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Si anodes exhibit a rapid capacity decay and increase in the internal resistance, which are caused by the large volume changes upon Li insertion and extraction. This unfortunately obstructs their practical applications. Therefore, managing the total volume change remains a critical challenge for effectively alleviating the mechanical fractures and instability of solid-electrolyte-interphase products. In this regard, we review the recent progress in volume-change-accommodating Si electrodes and investigate their ingenious structures with significant improvements in the battery performance, including size-controlled materials, patterned thin films, porous structures, shape-preserving shell designs, and graphene composites.Finally, we propose perspectives and future challenges to realize the practical application of Si anodes in LIB systems.
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Alloy-type anodes such as silicon and tin are gaining popularity in rechargeable Li-ion batteries, but their rate/cycling capabilities should be improved. Here by making yolk-shell nanocomposite of aluminium core (30 nm in diameter) and TiO2 shell (∼3 nm in thickness), with a tunable interspace, we achieve 10 C charge/discharge rate with reversible capacity exceeding 650 mAh g(-1) after 500 cycles, with a 3 mg cm(-2) loading. At 1 C, the capacity is approximately 1,200 mAh g(-1) after 500 cycles. Our one-pot synthesis route is simple and industrially scalable. This result may reverse the lagging status of aluminium among high-theoretical-capacity anodes.
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Silicon is receiving discernable attention as an active material for next generation lithium-ion battery anodes because of its unparalleled gravimetric capacity. However, the large volume change of silicon over charge-discharge cycles weakens its competitiveness in the volumetric energy density and cycle life. Here we report direct graphene growth over silicon nanoparticles without silicon carbide formation. The graphene layers anchored onto the silicon surface accommodate the volume expansion of silicon via a sliding process between adjacent graphene layers. When paired with a commercial lithium cobalt oxide cathode, the silicon carbide-free graphene coating allows the full cell to reach volumetric energy densities of 972 and 700 Wh l(-1) at first and 200th cycle, respectively, 1.8 and 1.5 times higher than those of current commercial lithium-ion batteries. This observation suggests that two-dimensional layered structure of graphene and its silicon carbide-free integration with silicon can serve as a prototype in advancing silicon anodes to commercially viable technology.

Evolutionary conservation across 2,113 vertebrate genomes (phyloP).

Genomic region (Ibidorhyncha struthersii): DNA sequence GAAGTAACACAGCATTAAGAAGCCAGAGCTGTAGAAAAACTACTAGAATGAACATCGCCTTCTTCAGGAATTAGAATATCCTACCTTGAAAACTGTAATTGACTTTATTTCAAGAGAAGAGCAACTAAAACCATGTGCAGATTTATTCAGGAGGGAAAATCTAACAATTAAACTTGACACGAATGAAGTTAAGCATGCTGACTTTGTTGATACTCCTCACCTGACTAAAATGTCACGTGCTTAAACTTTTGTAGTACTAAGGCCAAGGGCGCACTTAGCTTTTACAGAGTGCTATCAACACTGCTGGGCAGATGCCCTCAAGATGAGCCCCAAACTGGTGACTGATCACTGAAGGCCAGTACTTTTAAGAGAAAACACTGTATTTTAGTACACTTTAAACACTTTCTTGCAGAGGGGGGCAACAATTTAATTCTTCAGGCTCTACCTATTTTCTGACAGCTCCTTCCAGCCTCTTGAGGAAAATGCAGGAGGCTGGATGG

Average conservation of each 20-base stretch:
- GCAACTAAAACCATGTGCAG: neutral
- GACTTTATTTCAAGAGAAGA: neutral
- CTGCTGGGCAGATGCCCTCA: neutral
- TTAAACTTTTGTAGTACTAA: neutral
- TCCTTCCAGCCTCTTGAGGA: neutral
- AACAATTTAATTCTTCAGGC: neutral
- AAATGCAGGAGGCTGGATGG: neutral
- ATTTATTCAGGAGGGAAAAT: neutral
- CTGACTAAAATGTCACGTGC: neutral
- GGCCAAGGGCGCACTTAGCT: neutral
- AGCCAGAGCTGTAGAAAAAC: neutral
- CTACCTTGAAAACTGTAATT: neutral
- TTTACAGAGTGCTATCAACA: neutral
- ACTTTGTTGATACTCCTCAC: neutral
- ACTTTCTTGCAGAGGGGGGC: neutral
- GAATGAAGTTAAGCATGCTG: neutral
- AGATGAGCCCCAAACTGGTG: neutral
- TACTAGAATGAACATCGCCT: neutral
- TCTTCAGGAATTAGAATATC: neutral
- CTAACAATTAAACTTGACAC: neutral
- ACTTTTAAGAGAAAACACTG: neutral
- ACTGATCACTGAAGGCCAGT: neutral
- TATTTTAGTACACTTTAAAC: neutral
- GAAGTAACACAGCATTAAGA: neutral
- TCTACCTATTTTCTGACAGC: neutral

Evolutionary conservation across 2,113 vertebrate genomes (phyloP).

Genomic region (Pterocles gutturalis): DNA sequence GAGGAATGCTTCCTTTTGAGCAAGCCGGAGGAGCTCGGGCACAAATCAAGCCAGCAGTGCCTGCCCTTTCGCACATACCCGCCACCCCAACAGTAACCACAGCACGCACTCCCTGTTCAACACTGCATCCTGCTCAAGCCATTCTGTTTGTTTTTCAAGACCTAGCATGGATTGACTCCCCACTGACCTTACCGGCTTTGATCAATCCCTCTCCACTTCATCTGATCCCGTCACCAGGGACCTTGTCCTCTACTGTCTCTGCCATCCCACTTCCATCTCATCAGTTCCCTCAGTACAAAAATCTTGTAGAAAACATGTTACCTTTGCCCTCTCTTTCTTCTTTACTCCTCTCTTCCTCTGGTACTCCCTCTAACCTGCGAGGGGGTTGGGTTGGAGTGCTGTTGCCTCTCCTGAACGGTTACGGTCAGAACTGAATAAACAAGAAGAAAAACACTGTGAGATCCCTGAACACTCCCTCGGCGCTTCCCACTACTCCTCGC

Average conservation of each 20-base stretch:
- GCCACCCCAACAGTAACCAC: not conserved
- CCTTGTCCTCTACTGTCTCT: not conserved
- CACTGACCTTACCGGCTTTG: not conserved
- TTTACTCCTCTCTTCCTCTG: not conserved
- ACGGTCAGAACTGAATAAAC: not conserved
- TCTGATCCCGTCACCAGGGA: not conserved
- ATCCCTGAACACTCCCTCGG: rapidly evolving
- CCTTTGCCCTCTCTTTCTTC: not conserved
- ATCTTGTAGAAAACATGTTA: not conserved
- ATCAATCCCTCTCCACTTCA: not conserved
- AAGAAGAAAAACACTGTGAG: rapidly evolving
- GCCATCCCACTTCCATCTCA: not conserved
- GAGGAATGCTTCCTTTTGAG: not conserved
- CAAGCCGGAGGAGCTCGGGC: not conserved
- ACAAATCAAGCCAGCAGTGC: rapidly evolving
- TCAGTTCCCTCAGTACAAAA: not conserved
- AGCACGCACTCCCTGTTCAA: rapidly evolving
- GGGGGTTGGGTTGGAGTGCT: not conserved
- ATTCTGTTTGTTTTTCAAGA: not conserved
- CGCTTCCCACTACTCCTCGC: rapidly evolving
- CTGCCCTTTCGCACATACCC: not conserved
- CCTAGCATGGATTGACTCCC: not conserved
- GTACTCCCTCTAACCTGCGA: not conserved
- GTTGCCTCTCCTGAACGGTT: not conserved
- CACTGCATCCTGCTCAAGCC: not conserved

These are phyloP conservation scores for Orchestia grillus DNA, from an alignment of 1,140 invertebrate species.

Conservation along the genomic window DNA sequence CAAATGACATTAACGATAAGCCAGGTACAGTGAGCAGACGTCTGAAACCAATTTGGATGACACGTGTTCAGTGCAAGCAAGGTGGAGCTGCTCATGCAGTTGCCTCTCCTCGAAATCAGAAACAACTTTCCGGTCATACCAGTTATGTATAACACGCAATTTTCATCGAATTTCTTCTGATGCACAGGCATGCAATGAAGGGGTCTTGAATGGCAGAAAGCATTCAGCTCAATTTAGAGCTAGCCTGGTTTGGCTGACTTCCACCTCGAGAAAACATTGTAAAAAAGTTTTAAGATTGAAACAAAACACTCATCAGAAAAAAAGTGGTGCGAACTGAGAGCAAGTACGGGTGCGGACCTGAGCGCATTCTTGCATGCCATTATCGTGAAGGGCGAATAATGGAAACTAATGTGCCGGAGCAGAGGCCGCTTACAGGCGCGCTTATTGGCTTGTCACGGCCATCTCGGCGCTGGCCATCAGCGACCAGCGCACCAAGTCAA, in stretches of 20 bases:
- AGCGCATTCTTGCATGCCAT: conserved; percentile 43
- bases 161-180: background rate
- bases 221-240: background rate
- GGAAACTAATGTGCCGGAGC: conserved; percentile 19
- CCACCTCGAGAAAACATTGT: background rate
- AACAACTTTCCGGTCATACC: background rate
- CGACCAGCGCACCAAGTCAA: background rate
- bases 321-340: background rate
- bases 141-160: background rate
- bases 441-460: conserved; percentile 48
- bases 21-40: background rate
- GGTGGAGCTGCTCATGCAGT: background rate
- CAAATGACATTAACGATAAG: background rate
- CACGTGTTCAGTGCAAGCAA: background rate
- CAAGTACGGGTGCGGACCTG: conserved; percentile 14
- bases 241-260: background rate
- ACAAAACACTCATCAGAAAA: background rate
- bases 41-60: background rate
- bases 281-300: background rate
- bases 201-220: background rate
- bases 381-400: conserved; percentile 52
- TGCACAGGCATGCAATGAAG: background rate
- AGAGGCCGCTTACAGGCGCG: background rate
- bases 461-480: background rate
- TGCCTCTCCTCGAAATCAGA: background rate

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Thicker electrode layers for lithium ion cells have a favorable electrode to current collector ratio per stack volume and provide reduced cell manufacturing costs due to fewer cutting and stapling steps. The aim of this work is to investigate the delivery of energy in such cells compared to cells with thinner electrodes. In this regard, lithium ion cells with single sided 70 μm and 320 μm NMC based cathodes and graphite based anodes with low binder and carbon black contents were prepared and tested in half cell and full cell configurations. Thick and thin electrodes showed capacity losses of only 6% upon cycling at C-rates of C/10 and C/5 while cycling at C/2 resulted in significant losses of 37% for the thick electrodes and only 8% for the thin electrodes. Pouch cells with thick electrodes showed 19% higher volumetric energy density at C/5 in comparison to thinner electrodes. This can be an innovative approach to reduce cell costs and to achieve more competitive prices per energy for applications where only medium to small C-rates are required.